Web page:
Go Ye Therefore

The Law of Empowerment Part 11

Barnabas Gives Power to Others-Acts 9:27

Only empowered people can reach their potential. When a leader can’t or won’t empower others, he creates barriers within the organization that people cannot overcome. If the barriers remain long enough, the people give up, or they move to another organization where they can maximize their potential.

If you want to be a successful leader, you have to become an empowerer. Theodore Roosevelt realized that “the best executive is one who has the sense enough to pick good men to do what he wants done, and the self-restraint enough to keep from meddling with them while they do it.”

Truth is that the only way to make yourself indispensable is to make yourself dispensable. In other words, if you are able to continually empower others and help them develop so that they become capable of taking over your job, you will become so valuable to the organization that you become indispensable.

Can I Get a Lift?

Barnabas was definitely a lifter of people. It seems as though he let no opportunity escape to add value to others. And his greatest single contribution in terms of empowerment can be seen in his interaction with Paul.

  1. He believed in Paul before anyone else did.
    It’s easy to give an opinion about a controversial person or subject after other leaders have given their support. It’s something else to step up and speak before anyone else does. That’s what Barnabas did. He didn’t wait until the Apostles endorsed Paul before believing in him. In fact, he believed in Paul while Peter and the others feared Him.

    To be an encouraging leader you have to be willing to take chances on people. You have to look for the potential in them and encourage them to believe in themselves. And that can be risky, because they may not come through. But if they do, the payoff can be huge. You may be responsible for inspiring a new leader to achieve things he never thought possible. And leaders never forget the first person who believed in them.

  2. He endorsed Paul’s leadership to other leaders.

    Scripture says that Barnabas took Paul “and brought him to the apostles. And he declared to them how he had seen the Lord on the road, and that He had spoken to him, and how he had preached boldly at Damascus in the name of Jesus” (Acts 9:27).

    Can you imagine how things might have gone in Jerusalem in those days? Once Paul arrived in the city, word reached the apostles that he was claiming to be a supporter of Christ. They must have thought it was a trick. Here was the same man who had stood by and approved the stoning of Stephen, the first Christian martyr!

    Barnabas must have shown up at one of the apostles’ gatherings with Paul in tow. An uncomfortable silence no doubt fell over the gathering as people realized the identity of Barnabas’s companion. And then Barnabas told Paul’s story. Paul didn’t have to say a word. All the believers knew Barnabas. They knew his reputation, his integrity. That was all it took. Scripture records, “So he was with them at Jerusalem, coming in and going out” (Acts 9:28). The church had accepted Paul.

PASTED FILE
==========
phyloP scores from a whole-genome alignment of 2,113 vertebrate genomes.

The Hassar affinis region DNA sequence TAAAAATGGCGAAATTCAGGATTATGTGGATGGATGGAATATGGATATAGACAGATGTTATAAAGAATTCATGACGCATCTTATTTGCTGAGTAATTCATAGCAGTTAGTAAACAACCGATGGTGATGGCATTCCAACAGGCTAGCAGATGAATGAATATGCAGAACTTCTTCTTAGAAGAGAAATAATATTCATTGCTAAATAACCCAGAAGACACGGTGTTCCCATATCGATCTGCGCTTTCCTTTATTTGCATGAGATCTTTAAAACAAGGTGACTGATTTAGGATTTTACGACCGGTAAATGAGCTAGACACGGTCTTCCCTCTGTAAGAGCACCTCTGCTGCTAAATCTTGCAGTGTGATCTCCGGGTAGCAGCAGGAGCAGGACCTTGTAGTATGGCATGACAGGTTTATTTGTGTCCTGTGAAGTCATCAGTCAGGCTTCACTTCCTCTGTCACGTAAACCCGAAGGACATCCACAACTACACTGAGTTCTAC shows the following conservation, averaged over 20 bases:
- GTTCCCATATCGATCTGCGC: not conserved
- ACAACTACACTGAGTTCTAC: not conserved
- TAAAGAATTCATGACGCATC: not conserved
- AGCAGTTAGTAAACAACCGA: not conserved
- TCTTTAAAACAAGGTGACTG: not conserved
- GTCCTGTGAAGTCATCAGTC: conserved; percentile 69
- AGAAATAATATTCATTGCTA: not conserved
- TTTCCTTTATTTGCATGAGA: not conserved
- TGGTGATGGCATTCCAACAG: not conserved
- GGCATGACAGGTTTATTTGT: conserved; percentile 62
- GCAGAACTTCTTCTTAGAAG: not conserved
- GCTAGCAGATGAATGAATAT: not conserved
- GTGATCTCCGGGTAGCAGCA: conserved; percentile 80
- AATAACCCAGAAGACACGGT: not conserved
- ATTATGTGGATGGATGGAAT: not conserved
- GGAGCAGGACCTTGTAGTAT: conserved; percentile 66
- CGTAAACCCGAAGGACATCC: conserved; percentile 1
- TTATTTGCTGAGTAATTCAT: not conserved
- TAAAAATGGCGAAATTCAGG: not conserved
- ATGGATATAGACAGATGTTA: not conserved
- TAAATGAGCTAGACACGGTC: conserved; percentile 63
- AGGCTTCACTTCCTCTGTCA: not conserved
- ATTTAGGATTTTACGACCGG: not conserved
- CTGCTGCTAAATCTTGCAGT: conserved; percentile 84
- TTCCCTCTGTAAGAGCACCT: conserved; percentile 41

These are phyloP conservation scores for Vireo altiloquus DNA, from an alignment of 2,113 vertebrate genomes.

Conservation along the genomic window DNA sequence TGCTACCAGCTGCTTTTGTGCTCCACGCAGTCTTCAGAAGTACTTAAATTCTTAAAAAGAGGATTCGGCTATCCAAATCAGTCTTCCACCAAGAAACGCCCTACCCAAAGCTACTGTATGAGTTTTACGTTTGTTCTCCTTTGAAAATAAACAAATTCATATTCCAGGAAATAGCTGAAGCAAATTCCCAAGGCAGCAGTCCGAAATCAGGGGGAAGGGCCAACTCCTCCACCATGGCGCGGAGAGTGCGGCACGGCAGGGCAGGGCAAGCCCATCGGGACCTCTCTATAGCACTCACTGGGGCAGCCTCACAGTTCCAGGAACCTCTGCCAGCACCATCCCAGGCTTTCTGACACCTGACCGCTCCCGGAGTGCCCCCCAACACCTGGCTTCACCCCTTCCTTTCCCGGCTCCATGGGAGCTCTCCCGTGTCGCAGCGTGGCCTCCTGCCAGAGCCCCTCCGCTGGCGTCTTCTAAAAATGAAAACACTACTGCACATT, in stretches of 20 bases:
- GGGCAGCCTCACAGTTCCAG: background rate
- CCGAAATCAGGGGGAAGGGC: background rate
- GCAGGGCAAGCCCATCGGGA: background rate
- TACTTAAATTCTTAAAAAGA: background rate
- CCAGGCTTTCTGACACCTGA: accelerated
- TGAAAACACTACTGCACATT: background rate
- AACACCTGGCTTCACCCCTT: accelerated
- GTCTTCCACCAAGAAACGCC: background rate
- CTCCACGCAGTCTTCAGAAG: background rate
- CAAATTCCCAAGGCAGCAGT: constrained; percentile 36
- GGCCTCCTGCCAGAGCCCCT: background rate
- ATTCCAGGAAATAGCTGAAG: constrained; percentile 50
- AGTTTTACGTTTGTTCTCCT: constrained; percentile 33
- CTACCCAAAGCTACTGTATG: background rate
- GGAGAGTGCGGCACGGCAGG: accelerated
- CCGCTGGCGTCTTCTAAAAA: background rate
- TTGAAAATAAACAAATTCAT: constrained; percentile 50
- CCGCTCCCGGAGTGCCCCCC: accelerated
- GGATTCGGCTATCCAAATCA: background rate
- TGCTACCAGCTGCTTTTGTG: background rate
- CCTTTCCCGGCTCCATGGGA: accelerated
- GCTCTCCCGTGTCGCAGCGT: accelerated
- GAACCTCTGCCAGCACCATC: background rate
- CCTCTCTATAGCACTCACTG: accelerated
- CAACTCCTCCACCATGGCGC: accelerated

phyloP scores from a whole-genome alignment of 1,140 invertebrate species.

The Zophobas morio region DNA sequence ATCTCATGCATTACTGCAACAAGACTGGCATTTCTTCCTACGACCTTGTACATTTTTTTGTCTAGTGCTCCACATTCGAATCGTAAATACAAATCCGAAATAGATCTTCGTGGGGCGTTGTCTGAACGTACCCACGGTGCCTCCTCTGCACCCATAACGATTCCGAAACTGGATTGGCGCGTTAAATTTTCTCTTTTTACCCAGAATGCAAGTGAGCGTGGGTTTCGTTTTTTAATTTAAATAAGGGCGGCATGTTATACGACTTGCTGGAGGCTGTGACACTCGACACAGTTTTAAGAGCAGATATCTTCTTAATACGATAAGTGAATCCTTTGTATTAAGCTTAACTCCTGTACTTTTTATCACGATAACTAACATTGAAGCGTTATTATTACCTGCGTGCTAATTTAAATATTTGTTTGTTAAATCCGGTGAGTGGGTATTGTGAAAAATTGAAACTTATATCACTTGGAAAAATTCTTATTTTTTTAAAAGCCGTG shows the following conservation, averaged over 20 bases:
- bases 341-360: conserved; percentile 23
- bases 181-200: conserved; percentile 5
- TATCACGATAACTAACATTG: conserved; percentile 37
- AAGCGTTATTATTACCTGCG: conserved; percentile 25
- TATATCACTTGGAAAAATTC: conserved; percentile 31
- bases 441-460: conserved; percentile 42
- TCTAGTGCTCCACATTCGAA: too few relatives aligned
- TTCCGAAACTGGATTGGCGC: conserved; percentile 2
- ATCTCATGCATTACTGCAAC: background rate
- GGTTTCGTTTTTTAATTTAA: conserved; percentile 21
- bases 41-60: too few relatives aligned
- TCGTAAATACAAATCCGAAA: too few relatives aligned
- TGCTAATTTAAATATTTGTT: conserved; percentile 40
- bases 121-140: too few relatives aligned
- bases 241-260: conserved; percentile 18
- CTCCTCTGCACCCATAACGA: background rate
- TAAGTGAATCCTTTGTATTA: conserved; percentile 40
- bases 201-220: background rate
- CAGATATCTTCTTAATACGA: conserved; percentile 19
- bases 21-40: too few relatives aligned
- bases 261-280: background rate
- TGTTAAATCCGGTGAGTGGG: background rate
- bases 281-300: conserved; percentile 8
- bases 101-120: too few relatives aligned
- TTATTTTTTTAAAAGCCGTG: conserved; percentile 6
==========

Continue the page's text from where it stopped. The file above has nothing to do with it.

One of the best things you can do as an empowering leader is to sing your people’s praises to others. When they’re doing a good job, tell everyone. Be especially intentional about praising them to their friends and family. But also bring them before other leaders. Help them to make a connection on the strength of your credibility.

  3. He empowered Paul to reach is potential.

    The connection between Barnabas and Paul didn’t end in Jerusalem. After Barnabas’s endorsement enabled Paul to move freely throughout Jerusalem, teaching the people and debating the truth of Scripture, it wasn’t long before Paul became an enemy of nonbelievers. The apostles wisely sent him back to Tarsus for his own safety.

    But later, when Barnabas was assigned to help the church in Antioch, he found Paul and made him his companion. That action empowered Paul to take his first “assignment” as a leader, and it led to Paul’s partnership with Barnabas as a missionary—the role for which God had destined him.

    To be an empowering leader, you must do more than believe in emerging leaders. You need to take steps to help them become the leaders they have the potential to be. You must invest in them if you want to empower them to become their best.

Empowering people takes a personal investment. It requires energy and time. But it’s worth the price. If you do it right, you will have the privilege of seeing someone move up to a higher level. And as an added bonus, when you empower others you create power in your organization.

Join me next time for The Law of Empowerment Part 12